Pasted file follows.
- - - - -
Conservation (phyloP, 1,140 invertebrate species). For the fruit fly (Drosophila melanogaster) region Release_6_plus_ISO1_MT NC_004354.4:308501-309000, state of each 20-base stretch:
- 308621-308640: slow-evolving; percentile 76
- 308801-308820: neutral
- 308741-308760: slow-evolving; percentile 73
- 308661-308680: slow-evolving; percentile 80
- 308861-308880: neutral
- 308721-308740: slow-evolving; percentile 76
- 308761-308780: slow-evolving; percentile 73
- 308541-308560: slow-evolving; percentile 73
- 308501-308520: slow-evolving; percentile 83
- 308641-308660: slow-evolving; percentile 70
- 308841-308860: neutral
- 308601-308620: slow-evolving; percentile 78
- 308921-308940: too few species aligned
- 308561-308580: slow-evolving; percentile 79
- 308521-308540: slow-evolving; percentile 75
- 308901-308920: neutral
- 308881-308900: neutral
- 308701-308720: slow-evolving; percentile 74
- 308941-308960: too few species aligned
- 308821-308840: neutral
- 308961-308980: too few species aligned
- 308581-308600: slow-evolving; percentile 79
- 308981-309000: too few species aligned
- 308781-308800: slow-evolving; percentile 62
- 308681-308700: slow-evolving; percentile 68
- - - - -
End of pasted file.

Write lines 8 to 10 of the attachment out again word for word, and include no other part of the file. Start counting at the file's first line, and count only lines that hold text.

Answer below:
- 308761-308780: slow-evolving; percentile 73
- 308541-308560: slow-evolving; percentile 73
- 308501-308520: slow-evolving; percentile 83